I had no clue what I wanted to do. I had a friend who did. He always wanted to be a geologist. Today he mines for gold in the US. Some people are like Sachin Tendulkar, you know. You give them a bat and the next 30 years they become masters in hitting a ball. They discover their purpose at a very young age.
But the majority are like you and me. We try to look for hints on which direction to take. We follow people we resonate with. We pursue our interests. Guidance of parents and teachers help. Through trial and error we somehow latch on to a path. It's tough but it happens.
My interests guided me more than my grades. Always. I used to love playing cricket so much that my dad would say “beta, 50% le aana. Phir jitnee cricket khelnee hai khel lena!” (son get a 50% passing grade so that you can play as much cricket as you want). I guess he knew that I was more inclined to follow my interests even at a young age. At the age of 17 I went to play as an amateur cricket professional for Newcastle Cricket Club in England. My performances got me a professional contract to play the following year as well. Twenty years later, cricket still runs in my veins but now I play recreationally. I also run the biggest amateur cricket community in India and have built a social app called 'CricHub' that will connect every amateur cricketer in the world.
When there is no solution to a problem I am facing I usually go ahead and create a solution for it. Scratching your own itch helps take the guesswork out of the equation.
My interests combined with my ability to execute on ideas have made me an entrepreneur. Maybe watching my parents do their jobs had a role to play. My parents are social entrepreneurs. They run their own NGO. They always worked on their own terms. They created movements, worked hard, built from scratch and always had the grit to fight for what they believed in irrespective of how unlikely the outcome they wanted seemed. I believe that some of that go-after-what-you-believe-in attitude rubbed off on me. In order to expose their son to what they were doing, they thrust me into the limelight at a very young age.
I got the opportunity to represent India at international conferences and meet politicians and celebrities. It wasn’t as red carpet as it sounds though. I still remember the uncontrollable shivers that ran through my spine as I took the stage to give a speech in front of thousands of kids. I was 12. I also remember freezing at a press conference because I didn’t know the answer to a question. The attention felt unnatural and uncomfortable. I tended to shy away from it but the side effect of the constant exposure to nerve racking scenarios was confidence.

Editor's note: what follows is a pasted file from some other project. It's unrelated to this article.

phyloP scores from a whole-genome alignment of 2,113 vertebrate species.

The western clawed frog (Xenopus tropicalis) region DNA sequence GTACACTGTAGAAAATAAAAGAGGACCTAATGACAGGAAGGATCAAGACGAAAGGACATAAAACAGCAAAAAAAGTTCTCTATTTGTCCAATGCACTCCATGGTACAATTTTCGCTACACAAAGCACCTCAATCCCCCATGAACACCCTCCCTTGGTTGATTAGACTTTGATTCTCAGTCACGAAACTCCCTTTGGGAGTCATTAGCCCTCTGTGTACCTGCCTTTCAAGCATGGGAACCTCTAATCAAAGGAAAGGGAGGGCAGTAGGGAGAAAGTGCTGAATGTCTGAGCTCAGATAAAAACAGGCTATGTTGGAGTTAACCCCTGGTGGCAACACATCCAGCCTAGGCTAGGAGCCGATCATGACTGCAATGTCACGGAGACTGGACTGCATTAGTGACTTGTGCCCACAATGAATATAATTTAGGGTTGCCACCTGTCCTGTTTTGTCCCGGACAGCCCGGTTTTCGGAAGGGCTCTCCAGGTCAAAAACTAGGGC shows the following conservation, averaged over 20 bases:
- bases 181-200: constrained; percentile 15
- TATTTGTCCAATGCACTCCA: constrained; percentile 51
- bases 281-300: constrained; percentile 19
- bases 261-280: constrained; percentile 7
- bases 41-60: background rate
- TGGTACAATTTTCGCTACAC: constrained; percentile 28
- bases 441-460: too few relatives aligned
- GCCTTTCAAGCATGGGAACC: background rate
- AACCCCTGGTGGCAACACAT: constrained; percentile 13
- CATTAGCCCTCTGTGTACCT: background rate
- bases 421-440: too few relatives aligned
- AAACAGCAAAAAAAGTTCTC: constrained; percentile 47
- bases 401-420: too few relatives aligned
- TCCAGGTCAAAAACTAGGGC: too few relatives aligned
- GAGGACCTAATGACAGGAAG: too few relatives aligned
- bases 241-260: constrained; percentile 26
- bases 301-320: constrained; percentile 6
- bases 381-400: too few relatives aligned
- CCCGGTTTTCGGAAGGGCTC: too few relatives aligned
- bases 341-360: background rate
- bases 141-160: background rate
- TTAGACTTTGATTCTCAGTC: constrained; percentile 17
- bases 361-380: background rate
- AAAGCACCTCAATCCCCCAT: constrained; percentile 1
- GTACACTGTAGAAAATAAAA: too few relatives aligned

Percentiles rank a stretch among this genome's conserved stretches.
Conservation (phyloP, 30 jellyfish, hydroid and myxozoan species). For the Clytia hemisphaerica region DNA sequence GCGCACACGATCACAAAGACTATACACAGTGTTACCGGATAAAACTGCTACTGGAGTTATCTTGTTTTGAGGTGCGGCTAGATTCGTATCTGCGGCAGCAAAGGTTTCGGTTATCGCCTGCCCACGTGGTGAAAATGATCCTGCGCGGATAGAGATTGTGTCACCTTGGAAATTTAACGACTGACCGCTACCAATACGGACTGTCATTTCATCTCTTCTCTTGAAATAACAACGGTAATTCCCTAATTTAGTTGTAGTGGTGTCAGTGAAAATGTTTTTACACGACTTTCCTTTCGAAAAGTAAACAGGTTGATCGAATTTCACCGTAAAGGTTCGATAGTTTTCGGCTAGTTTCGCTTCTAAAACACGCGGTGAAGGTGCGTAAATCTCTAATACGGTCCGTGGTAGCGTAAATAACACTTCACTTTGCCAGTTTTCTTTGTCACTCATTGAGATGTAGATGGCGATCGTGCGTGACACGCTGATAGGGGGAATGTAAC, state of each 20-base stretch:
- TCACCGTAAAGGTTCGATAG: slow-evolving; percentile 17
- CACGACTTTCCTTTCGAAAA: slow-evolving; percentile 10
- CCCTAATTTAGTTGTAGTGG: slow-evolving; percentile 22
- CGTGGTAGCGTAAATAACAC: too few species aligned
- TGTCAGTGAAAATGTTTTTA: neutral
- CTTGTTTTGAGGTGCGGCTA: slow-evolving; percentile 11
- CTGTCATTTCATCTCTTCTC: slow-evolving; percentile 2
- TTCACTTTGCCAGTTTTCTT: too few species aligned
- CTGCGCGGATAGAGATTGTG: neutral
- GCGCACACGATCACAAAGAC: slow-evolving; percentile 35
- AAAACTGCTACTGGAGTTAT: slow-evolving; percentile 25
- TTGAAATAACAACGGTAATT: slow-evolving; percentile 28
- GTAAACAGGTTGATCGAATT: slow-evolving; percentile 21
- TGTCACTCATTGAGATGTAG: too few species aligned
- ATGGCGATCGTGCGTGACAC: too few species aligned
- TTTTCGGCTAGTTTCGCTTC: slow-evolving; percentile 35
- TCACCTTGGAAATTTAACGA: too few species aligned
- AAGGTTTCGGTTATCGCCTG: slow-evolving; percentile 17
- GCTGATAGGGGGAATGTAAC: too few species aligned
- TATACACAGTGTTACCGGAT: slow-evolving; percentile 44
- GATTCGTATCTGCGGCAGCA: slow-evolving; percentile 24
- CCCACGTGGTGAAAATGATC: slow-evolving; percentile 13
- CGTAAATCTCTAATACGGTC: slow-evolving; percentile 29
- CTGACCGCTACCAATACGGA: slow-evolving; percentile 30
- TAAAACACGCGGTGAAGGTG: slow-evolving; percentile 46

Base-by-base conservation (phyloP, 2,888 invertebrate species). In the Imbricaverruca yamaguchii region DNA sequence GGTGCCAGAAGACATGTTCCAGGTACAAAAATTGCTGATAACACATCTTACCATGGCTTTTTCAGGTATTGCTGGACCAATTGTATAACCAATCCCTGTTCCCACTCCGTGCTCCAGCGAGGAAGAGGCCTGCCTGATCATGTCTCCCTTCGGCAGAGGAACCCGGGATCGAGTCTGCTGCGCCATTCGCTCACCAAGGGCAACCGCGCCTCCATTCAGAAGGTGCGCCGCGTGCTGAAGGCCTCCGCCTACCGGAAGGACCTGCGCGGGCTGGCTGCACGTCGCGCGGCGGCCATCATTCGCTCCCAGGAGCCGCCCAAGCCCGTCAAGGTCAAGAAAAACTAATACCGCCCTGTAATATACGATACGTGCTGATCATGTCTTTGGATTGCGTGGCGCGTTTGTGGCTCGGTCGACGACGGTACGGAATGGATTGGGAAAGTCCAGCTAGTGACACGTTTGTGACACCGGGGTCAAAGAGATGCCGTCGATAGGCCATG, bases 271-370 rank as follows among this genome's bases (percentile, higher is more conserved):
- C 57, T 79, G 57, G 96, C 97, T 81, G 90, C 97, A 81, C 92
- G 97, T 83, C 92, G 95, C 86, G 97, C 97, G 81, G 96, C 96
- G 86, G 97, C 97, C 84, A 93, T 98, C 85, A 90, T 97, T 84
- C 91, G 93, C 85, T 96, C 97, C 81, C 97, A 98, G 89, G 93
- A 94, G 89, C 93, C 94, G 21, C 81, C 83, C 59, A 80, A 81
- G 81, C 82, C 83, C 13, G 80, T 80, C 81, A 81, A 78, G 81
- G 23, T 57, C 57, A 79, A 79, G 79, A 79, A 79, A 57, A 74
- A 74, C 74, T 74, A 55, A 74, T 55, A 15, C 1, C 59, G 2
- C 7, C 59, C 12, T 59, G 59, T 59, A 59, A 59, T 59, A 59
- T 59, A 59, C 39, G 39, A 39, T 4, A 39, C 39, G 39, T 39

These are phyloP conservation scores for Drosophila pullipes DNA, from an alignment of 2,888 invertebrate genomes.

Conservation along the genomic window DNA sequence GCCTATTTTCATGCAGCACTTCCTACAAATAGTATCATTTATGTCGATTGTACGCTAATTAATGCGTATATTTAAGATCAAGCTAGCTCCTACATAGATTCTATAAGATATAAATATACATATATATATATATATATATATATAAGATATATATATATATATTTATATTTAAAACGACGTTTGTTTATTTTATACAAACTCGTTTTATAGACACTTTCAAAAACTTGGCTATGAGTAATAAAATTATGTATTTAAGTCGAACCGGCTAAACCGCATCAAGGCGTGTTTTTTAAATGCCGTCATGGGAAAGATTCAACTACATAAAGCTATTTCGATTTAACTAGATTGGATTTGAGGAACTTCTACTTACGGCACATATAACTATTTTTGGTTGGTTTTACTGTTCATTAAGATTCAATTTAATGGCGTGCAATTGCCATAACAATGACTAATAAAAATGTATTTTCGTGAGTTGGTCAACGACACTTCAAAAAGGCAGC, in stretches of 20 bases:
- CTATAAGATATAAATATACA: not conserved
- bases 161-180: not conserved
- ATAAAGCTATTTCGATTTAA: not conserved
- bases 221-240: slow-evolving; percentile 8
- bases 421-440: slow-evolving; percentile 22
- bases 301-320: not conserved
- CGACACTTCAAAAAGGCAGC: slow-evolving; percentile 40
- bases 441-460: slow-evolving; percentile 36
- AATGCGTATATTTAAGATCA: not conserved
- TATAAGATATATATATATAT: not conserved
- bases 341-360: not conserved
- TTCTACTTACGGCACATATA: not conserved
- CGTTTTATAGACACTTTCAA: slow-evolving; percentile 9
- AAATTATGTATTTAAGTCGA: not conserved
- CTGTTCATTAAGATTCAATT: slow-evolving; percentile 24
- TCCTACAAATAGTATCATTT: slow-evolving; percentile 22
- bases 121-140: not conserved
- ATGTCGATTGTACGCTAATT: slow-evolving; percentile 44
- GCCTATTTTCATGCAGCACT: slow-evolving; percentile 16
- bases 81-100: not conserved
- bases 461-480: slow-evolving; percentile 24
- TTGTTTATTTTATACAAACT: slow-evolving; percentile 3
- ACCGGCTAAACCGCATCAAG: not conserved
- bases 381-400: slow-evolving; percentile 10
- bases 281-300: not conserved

I learnt how to mentally grapple with the shivers because with experience came competence and with competence came the belief that I had what it took to do it.
After I graduated with a degree in International Business, I started using some of that confidence to try things. PetChef, Casa Nostra, CricHub.com, Activator X Butter Oil, Startup Mansion, The Iron Sport, The Knot Crew, interviewing as an anchor for NDTV with zero journalism experience, interning for Citi Gold Wealth Management, working for a stock broker, becoming a research associate in a Private Equity team… you name it and I have probably tried it.
Every time I got stuck, I would look up to people I liked and admired. Tim Ferriss and Warren Buffet had a huge impact on my head. They introduced me to a different way of thinking about life, business, health, work and philosophy.
I kept on trying things. I started focusing on the process instead of the rewards. I kept on failing. Each failure offered a nugget of wisdom. Sometimes I was actually proud that I failed because I gained an insight into what I wasn’t fit for. I learnt to not only depend on my own experiences but to learn from the failures of others so that I could avoid them. To be a leader I learnt how to follow.